Ex-Bank of America executive seeks $100 million in damages in defamation claim

A former senior executive at Bank of America, who was fired amid allegations of sexual misconduct, filed a defamation claim against the company and is seeking damages of more than $100 million.

Omeed Malik — who was a managing director in Bank of America’s prime brokerage business until January — filed an arbitration claim this week through the Financial Industry Regulatory Authority, or FINRA. CNBC verified the existence of the claim and that it had been filed.

This claim is separate from a discrimination suit that Malik, 38, plans to file against Bank of America in New York state court, according to John Singer, partner and co-founder of Singer Deutsch, which is representing Malik.

 Omeed Malik, then-managing director and global head of capital strategy at Bank of America Merrill Lynch, speaks during the SALT conference in Las Vegas, May 18, 2017.

“The overt and career-killing defamation that Mr. Malik has endured is simply unprecedented in the annals of Wall Street history,” said Singer, by email. It is “all the more glaring when contrasted with the bank’s long history of burying and obfuscating actual misconduct — not to mention serious crimes — that have been perpetrated by white males.”

“The bank stands by its decision to terminate Mr. Malik,” Bill Halldin, a representative for Bank of America, said. “His claims are without merit and we will defend ourselves in this matter.”

Malik was let go from the bank on Jan. 9, weeks before receiving his bonus. On Jan. 18, Reuters published a story, citing “a person familiar with the matter,” on Malik’s plans to start his own advisory firm for hedge funds.

One day later, The New York Times reported that Malik departed the bank after an “internal investigation into a young female banker’s accusation of inappropriate sexual conduct.” The story cited “people at the bank who were briefed on the investigation.” The Times wrote that details of the conduct that led to Malik’s departure were “unclear.”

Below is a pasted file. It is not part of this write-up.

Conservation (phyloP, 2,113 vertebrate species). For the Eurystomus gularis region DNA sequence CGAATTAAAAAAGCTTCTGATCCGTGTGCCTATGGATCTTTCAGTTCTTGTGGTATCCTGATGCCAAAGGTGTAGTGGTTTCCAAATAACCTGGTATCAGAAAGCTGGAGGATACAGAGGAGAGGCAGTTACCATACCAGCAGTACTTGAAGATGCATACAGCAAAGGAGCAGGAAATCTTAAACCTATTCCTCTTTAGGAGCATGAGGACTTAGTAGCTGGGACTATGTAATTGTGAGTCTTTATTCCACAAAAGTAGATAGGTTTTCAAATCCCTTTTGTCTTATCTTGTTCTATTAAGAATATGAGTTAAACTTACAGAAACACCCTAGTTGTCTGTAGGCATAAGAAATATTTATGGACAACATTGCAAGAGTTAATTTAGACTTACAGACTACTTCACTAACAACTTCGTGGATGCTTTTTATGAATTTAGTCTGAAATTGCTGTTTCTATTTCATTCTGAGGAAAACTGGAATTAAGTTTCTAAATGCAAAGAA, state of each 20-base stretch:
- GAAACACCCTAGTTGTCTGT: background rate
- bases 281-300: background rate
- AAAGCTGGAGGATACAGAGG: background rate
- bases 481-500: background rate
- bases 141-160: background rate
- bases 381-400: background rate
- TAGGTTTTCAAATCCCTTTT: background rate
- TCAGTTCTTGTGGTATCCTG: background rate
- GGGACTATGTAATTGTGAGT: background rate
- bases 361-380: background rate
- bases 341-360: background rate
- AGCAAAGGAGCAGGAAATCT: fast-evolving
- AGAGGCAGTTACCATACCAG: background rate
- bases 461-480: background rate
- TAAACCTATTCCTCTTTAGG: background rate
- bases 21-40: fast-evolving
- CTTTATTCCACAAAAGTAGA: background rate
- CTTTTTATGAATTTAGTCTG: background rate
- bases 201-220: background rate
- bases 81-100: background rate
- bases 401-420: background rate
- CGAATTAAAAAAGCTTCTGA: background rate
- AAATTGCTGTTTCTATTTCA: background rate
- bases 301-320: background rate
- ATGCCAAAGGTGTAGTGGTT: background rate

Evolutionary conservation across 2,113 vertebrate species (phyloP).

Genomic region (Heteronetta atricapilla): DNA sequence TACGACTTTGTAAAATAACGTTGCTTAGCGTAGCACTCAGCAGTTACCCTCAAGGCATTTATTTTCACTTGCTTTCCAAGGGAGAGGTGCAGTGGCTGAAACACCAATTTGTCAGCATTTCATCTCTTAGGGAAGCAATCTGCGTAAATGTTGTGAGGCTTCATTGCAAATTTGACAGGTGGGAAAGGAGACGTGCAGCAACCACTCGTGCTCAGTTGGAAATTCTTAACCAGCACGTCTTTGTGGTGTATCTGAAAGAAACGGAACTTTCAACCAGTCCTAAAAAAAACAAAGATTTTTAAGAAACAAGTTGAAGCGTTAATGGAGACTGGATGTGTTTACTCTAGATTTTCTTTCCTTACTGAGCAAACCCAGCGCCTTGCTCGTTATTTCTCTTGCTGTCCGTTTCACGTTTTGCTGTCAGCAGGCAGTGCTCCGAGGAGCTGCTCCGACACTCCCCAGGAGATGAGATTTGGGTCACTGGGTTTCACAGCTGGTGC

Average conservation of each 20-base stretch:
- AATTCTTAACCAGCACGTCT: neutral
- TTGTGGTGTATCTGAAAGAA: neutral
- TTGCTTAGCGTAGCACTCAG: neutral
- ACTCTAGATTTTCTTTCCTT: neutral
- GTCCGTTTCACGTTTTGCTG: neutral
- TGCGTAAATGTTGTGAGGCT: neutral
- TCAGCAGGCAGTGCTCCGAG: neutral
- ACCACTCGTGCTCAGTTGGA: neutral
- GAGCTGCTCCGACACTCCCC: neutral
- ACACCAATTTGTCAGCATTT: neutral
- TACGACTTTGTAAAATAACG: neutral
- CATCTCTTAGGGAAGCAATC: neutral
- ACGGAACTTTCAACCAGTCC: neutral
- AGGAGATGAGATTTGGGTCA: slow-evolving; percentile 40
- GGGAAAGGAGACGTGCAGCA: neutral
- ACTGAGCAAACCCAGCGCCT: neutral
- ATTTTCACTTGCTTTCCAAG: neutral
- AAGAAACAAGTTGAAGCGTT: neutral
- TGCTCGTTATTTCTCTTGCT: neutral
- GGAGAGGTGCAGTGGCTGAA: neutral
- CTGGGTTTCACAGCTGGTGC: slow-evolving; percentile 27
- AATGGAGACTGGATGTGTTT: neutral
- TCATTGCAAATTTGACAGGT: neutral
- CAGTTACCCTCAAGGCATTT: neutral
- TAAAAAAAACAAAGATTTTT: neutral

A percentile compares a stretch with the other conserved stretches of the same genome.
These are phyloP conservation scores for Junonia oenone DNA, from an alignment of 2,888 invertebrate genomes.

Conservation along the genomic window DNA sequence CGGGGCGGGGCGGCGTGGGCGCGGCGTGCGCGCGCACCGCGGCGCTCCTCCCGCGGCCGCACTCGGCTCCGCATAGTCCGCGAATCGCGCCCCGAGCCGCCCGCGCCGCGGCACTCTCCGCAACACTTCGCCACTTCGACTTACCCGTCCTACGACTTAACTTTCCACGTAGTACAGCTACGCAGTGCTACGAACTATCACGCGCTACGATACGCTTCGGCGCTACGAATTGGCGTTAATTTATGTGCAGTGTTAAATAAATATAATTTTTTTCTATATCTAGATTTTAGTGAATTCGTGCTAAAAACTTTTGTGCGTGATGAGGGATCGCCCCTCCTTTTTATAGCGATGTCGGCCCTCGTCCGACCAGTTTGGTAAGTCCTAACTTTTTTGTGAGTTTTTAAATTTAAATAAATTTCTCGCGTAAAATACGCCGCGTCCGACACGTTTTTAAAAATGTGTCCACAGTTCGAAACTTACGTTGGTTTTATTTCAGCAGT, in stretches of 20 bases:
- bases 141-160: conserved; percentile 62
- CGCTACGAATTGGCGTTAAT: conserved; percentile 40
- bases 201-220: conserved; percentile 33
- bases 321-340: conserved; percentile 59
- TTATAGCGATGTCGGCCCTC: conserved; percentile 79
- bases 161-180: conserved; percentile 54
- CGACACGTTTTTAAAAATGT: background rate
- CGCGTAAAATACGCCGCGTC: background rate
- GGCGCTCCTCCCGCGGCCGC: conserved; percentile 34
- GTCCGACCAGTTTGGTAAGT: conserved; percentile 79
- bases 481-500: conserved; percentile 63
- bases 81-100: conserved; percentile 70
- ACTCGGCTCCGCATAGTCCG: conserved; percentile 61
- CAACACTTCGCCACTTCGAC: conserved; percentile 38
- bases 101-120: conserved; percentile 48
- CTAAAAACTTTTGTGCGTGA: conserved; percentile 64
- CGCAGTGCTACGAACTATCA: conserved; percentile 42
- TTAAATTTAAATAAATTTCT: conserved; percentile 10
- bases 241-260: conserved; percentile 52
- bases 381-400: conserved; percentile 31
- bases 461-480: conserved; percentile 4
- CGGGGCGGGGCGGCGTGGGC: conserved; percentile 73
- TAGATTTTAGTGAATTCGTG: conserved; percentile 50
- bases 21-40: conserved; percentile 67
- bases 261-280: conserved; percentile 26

In late February, The Wall Street Journal reported that Bank of America had fired two more employees from Malik’s former unit after determining they interfered with the investigation into Malik’s behavior. The story, which also cited “people familiar with the matter,” said that bank officials believed that Malik and others were trying to intervene in the probe by coordinating stories told to the investigators about his behavior. The Journal said Malik’s conduct allegedly included pursuing relationships with subordinates at the company.

“Mr. Malik did nothing whatsoever to interfere with, collude or obstruct in any way in whatever sham ‘investigation’ or ‘review,'” Singer said. “Notably, Mr. Malik has never engaged in wrongdoing and, as such, there was nothing about which to even collude.”

Malik was not informed at the time of the bank’s reason for terminating him, Singer said. A Form U5, which is the FINRA document reflecting the bank’s reason for termination, stated that he was let go due to personal conduct in violation of firm standards, including interfering with the firm’s review of the matter, people with knowledge of the form said.

Malik’s FINRA claim also asserts that the firm is liable for breach of contract and unjust enrichment over the cancellation of Malik’s deferred compensation and bonus.

Singer said Bank of America was “shamelessly exploiting the #MeToo movement and utilizing Mr. Malik as a sacrificial lamb to not only ameliorate their PR but moreover to destroy Mr. Malik’s competitive nascent business.”

Singer also said that “Mr. Malik was retaliated against for blowing the whistle on regulatory violations” by his direct supervisor, who he said did not have the appropriate FINRA licenses to solicit American business.

Discrimination claims are not mandated to be arbitrated through FINRA and can go through regular court proceedings, Singer said. The focus of Malik’s discrimination case will be his Middle Eastern descent and the bank’s alleged propensity to retain white male executives who had a pattern of misbehavior.

“The bank intentionally and systematically defamed Mr. Malik, globally, to the news media at two different points in time subsequent to its wrongful termination of Mr. Malik in order to mask the pre-textual, political and discriminatory reasons why it terminated him,” Singer said.